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Still More You Don't Otherwise Get
Back to school? Chick magnets work only on the clueless. They've never worked on the educated.
So what else is there you don't otherwise get with Mac OS X?
Still More in Xfile
The advantageously priced (even more so if you're an academic) Xfile subset of the ACP has a number of additional utilities.
- FileInfo. This how you control all 'beige box' cruft in your file system control block.
- MD. Creates six sovereign message digests for any given file. Used extensively to 'sign' ACP and Xfile downloads.
- Rixcomp. Once voted the greatest hacker tool of all time by Phreak, this compares both files and directories on the fly and tells you if they differ and how they differ. Rixcomp is also smart enough to check the inodes and the file systems the items are located on.
- Rixmode. Open up or clamp down your files and directories in one fell swoop. Use either an absolute permissions mode or a mode mask. Drop files on Rixmode or do everything recursively in batch.
- Rixstamp. See and edit all Unix time stamps on your files and directories. As with Rixmode you can do this either through drops or by batch recursion.
- TMI. Perhaps the ultimate Unix file system tutorial. Shows you what you can and can't access and why. Also includes an additional three levels of file system information as returned by respective APIs as well as two levels of so called 'mount info'. Exports its findings in text format so you can study them at your leisure.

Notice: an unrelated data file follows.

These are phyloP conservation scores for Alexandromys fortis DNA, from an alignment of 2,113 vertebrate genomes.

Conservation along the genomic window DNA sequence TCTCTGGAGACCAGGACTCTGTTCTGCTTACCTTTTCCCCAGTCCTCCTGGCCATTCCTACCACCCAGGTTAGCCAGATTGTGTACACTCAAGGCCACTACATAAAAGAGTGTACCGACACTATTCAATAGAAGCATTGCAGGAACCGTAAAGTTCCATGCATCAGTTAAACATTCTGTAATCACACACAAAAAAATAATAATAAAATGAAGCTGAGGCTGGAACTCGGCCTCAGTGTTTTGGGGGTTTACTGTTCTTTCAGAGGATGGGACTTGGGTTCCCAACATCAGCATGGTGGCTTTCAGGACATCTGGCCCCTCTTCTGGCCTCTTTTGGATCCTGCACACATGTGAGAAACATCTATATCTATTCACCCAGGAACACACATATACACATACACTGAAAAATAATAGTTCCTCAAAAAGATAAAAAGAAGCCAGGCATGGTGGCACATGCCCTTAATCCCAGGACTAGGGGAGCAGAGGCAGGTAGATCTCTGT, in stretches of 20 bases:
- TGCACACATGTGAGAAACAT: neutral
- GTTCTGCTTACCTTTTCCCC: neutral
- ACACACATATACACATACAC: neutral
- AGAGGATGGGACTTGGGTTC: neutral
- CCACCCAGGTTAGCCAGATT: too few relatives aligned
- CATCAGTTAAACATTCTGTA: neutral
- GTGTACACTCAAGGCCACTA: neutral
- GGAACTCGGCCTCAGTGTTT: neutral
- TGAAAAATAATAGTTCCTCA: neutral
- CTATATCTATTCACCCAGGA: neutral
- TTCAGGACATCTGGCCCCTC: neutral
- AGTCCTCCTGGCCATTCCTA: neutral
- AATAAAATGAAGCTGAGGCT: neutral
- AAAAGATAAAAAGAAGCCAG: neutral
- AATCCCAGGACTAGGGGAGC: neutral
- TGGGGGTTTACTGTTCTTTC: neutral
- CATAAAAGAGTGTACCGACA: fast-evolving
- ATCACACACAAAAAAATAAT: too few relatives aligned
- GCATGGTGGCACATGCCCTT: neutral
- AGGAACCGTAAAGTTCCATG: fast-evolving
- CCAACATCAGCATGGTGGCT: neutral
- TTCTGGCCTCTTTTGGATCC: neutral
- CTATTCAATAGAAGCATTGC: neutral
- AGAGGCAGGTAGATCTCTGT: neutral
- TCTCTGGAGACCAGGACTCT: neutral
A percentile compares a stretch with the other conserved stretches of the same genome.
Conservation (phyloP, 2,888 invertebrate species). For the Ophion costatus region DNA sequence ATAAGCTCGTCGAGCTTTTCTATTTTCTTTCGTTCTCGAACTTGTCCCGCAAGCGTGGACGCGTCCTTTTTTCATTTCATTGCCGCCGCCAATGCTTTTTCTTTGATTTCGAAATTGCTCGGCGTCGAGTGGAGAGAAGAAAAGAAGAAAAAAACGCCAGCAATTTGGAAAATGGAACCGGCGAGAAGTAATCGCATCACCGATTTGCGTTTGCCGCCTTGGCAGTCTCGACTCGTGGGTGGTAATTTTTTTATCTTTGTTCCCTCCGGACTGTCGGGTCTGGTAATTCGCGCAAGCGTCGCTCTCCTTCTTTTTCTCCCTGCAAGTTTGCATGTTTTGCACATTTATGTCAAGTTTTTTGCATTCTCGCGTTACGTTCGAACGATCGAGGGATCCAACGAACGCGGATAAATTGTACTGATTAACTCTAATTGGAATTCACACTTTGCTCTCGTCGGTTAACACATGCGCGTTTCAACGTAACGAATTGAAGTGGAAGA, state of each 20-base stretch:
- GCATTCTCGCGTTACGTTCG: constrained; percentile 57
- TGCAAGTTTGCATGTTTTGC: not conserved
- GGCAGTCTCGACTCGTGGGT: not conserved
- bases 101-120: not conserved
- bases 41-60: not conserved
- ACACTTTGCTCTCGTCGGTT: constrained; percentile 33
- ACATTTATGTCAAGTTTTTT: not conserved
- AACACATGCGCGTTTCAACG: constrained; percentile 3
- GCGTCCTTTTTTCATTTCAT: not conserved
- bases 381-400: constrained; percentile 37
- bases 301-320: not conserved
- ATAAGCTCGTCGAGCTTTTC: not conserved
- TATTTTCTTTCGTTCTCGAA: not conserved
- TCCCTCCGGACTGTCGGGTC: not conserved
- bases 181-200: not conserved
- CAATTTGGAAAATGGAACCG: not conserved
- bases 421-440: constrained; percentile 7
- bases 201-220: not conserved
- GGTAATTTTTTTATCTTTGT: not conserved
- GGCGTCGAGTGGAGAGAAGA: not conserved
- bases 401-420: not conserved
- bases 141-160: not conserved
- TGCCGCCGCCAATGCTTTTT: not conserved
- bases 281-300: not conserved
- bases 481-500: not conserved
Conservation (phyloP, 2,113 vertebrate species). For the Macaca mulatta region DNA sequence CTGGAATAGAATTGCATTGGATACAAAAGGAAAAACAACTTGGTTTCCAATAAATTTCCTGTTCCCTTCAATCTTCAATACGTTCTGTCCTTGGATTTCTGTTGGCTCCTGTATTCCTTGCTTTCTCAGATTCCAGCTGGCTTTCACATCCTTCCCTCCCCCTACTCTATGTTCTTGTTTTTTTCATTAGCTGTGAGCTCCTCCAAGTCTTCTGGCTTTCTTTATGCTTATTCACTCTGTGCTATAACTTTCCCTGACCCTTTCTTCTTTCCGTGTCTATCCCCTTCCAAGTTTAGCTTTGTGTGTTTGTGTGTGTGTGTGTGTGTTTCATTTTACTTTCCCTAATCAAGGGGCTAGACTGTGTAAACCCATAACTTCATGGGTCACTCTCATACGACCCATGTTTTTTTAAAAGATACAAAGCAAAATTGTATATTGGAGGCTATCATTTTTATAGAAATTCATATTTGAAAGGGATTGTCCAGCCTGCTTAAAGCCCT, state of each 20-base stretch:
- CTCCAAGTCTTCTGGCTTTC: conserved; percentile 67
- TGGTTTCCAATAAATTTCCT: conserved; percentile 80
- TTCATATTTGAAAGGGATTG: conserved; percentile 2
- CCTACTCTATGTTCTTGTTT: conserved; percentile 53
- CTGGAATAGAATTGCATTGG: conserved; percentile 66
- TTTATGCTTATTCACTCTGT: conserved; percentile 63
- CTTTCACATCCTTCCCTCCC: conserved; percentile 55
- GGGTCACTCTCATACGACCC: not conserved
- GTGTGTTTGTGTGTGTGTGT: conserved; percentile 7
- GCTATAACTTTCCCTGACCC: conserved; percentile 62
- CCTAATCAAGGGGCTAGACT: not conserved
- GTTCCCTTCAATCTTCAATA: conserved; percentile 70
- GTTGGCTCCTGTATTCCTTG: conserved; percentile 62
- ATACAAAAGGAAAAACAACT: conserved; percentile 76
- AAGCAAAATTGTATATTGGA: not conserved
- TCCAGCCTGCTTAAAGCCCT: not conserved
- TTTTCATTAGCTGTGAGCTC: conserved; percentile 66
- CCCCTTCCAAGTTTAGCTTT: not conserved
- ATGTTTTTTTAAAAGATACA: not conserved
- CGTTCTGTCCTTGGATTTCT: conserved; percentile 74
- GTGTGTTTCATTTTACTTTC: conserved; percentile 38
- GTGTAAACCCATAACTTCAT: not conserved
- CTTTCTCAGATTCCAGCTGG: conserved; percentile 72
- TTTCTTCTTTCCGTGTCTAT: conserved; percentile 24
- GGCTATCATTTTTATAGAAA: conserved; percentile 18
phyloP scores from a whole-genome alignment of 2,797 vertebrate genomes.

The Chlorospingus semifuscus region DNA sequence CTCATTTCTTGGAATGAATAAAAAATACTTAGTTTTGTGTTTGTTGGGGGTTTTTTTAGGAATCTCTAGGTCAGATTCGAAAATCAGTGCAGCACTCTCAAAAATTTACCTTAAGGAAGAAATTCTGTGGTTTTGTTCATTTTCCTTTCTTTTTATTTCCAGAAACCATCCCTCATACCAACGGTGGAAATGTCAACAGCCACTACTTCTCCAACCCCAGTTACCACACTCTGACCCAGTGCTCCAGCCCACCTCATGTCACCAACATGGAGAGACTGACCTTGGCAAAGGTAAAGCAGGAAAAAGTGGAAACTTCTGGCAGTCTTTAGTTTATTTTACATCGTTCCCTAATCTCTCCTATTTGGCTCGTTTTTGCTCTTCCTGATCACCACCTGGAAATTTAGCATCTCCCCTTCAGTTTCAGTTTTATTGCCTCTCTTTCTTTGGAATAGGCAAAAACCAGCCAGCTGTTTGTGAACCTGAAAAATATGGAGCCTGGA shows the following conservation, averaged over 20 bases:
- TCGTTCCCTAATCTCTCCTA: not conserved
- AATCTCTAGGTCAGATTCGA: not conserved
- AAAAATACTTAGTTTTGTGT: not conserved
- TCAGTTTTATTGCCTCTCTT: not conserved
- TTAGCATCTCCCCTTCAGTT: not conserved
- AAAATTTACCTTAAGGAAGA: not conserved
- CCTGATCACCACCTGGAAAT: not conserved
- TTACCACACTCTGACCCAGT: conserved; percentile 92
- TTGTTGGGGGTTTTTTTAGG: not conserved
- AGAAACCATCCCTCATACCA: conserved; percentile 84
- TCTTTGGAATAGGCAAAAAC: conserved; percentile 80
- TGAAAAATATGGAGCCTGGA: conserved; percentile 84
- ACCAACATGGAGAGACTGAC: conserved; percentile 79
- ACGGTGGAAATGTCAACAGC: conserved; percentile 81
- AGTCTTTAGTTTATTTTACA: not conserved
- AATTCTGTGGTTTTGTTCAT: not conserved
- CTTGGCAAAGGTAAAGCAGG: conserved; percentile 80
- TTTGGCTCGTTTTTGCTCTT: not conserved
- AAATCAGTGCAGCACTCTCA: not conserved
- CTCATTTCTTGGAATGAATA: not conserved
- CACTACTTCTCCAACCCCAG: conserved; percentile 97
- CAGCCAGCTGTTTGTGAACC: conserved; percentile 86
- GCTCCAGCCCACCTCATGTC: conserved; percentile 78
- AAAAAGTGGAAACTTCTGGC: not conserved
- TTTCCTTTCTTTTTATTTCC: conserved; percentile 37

- Undercover. Navigates through your file system and lets you control what is and isn't hidden in the Finder. Goes anywhere - even where permissions normally won't permit.
- Xattrib. Unix file permissions in a perhaps (at least for beginners) more readable 'non-octal' way. Gives you full access to everything including sticky and set ID bits as well as extended user and system flags.
- Xfind. Search inside dropped files for a key string or sum sizes of all dropped items. Works recursively to enable nested searches.
- Xsed. Batch stream editing with a graphic interface. Designed to not burden your system under extensive operations. Simply enter 'find what' and 'replace with' strings and drop thousands of files all at once. This entire Rixstep site was once redesigned with this utility in under five minutes.
- Xshelf. 'A place to put things.' Save shelves and trade them with your friends. Make shelves of shelves. The idea was based on the NeXTSTEP shelf in the File Viewer but is so much more. Integrated into all the ACP applications so each opens its own series of shelves at startup.
- Xstamp. Comparable to Rixstamp but instead attacks the file time stamps used in HFS. Is therefore specific to the latter.
- Xstrings. Look inside binary files for telltale strings. Faster than you can imagine and as most ACP utilities will export its findings in text format.
That's sixteen (16) super applications for Mac OS X. They cost - at the most - US$45. That's less than $3 a pop. And if you're 'academic' you get an additional US$10.05 shaved off the price.
You won't find a better deal anywhere but most importantly you won't find software like this - geared above 'punter level' and to your needs - anywhere else either.
At least do yourself a favour and try it.
The Big Kahuna
Or you could go all out and splurge on the ACP - where you get more than can be easily covered here. Do that and you're down to less than US$2 a pop.
And it's all subscription based, meaning you get updates continually. And if you're an ACP subscriber you get new software titles too - at no additional cost.
Give it a look - and good luck in your studies. And be sure you purchase either the one or the other - so the Linux laptop people don't get a chance to laugh at you.